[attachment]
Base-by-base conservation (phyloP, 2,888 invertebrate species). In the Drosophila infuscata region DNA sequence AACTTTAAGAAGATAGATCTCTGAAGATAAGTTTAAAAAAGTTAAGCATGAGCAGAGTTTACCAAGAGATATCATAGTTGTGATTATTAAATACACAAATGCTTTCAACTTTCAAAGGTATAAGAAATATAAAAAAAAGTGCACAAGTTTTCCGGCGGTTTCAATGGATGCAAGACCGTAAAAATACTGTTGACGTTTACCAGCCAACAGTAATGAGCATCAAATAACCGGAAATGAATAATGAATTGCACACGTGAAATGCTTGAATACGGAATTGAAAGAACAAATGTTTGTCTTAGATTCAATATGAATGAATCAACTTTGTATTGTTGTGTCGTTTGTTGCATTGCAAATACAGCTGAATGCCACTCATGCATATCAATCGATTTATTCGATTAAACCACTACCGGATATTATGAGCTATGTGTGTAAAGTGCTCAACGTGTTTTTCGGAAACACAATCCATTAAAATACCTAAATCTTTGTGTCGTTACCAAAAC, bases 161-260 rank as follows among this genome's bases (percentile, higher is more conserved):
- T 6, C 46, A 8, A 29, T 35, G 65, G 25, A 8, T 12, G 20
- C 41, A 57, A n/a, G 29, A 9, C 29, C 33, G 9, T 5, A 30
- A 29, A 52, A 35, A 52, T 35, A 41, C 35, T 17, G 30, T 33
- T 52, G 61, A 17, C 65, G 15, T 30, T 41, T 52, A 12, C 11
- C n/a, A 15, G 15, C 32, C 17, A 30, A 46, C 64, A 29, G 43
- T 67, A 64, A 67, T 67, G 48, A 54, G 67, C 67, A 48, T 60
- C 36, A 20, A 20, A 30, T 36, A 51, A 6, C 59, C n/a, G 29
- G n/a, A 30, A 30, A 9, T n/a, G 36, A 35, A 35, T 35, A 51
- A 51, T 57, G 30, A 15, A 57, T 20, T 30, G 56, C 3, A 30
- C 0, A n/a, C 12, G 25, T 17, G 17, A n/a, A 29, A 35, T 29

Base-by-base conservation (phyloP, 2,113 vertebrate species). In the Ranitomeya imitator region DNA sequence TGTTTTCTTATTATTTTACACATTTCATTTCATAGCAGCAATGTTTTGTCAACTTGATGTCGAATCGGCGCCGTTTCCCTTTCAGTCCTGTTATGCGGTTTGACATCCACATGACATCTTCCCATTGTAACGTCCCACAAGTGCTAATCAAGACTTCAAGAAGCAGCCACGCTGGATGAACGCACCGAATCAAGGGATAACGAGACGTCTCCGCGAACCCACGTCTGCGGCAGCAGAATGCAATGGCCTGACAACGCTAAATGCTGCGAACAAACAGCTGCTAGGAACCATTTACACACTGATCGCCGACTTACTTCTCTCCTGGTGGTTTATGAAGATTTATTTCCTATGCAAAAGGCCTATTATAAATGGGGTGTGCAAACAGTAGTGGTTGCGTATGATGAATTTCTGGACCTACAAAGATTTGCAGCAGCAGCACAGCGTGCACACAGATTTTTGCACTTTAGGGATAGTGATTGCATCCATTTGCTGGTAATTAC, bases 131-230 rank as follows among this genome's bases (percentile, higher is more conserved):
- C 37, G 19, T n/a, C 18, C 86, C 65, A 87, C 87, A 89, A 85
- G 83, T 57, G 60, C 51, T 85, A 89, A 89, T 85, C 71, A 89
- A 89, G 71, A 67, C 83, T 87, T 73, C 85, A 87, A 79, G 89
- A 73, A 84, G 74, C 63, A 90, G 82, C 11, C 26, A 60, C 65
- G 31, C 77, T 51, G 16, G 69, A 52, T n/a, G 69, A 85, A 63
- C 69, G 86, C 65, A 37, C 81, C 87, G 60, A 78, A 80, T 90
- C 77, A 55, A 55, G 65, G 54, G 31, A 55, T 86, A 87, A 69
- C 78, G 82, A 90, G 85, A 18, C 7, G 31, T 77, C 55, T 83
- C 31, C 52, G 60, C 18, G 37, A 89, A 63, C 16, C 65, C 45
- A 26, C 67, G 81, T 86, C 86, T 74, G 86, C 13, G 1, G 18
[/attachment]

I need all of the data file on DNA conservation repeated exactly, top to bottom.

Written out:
Base-by-base conservation (phyloP, 2,888 invertebrate species). In the Drosophila infuscata region DNA sequence AACTTTAAGAAGATAGATCTCTGAAGATAAGTTTAAAAAAGTTAAGCATGAGCAGAGTTTACCAAGAGATATCATAGTTGTGATTATTAAATACACAAATGCTTTCAACTTTCAAAGGTATAAGAAATATAAAAAAAAGTGCACAAGTTTTCCGGCGGTTTCAATGGATGCAAGACCGTAAAAATACTGTTGACGTTTACCAGCCAACAGTAATGAGCATCAAATAACCGGAAATGAATAATGAATTGCACACGTGAAATGCTTGAATACGGAATTGAAAGAACAAATGTTTGTCTTAGATTCAATATGAATGAATCAACTTTGTATTGTTGTGTCGTTTGTTGCATTGCAAATACAGCTGAATGCCACTCATGCATATCAATCGATTTATTCGATTAAACCACTACCGGATATTATGAGCTATGTGTGTAAAGTGCTCAACGTGTTTTTCGGAAACACAATCCATTAAAATACCTAAATCTTTGTGTCGTTACCAAAAC, bases 161-260 rank as follows among this genome's bases (percentile, higher is more conserved):
- T 6, C 46, A 8, A 29, T 35, G 65, G 25, A 8, T 12, G 20
- C 41, A 57, A n/a, G 29, A 9, C 29, C 33, G 9, T 5, A 30
- A 29, A 52, A 35, A 52, T 35, A 41, C 35, T 17, G 30, T 33
- T 52, G 61, A 17, C 65, G 15, T 30, T 41, T 52, A 12, C 11
- C n/a, A 15, G 15, C 32, C 17, A 30, A 46, C 64, A 29, G 43
- T 67, A 64, A 67, T 67, G 48, A 54, G 67, C 67, A 48, T 60
- C 36, A 20, A 20, A 30, T 36, A 51, A 6, C 59, C n/a, G 29
- G n/a, A 30, A 30, A 9, T n/a, G 36, A 35, A 35, T 35, A 51
- A 51, T 57, G 30, A 15, A 57, T 20, T 30, G 56, C 3, A 30
- C 0, A n/a, C 12, G 25, T 17, G 17, A n/a, A 29, A 35, T 29

Base-by-base conservation (phyloP, 2,113 vertebrate species). In the Ranitomeya imitator region DNA sequence TGTTTTCTTATTATTTTACACATTTCATTTCATAGCAGCAATGTTTTGTCAACTTGATGTCGAATCGGCGCCGTTTCCCTTTCAGTCCTGTTATGCGGTTTGACATCCACATGACATCTTCCCATTGTAACGTCCCACAAGTGCTAATCAAGACTTCAAGAAGCAGCCACGCTGGATGAACGCACCGAATCAAGGGATAACGAGACGTCTCCGCGAACCCACGTCTGCGGCAGCAGAATGCAATGGCCTGACAACGCTAAATGCTGCGAACAAACAGCTGCTAGGAACCATTTACACACTGATCGCCGACTTACTTCTCTCCTGGTGGTTTATGAAGATTTATTTCCTATGCAAAAGGCCTATTATAAATGGGGTGTGCAAACAGTAGTGGTTGCGTATGATGAATTTCTGGACCTACAAAGATTTGCAGCAGCAGCACAGCGTGCACACAGATTTTTGCACTTTAGGGATAGTGATTGCATCCATTTGCTGGTAATTAC, bases 131-230 rank as follows among this genome's bases (percentile, higher is more conserved):
- C 37, G 19, T n/a, C 18, C 86, C 65, A 87, C 87, A 89, A 85
- G 83, T 57, G 60, C 51, T 85, A 89, A 89, T 85, C 71, A 89
- A 89, G 71, A 67, C 83, T 87, T 73, C 85, A 87, A 79, G 89
- A 73, A 84, G 74, C 63, A 90, G 82, C 11, C 26, A 60, C 65
- G 31, C 77, T 51, G 16, G 69, A 52, T n/a, G 69, A 85, A 63
- C 69, G 86, C 65, A 37, C 81, C 87, G 60, A 78, A 80, T 90
- C 77, A 55, A 55, G 65, G 54, G 31, A 55, T 86, A 87, A 69
- C 78, G 82, A 90, G 85, A 18, C 7, G 31, T 77, C 55, T 83
- C 31, C 52, G 60, C 18, G 37, A 89, A 63, C 16, C 65, C 45
- A 26, C 67, G 81, T 86, C 86, T 74, G 86, C 13, G 1, G 18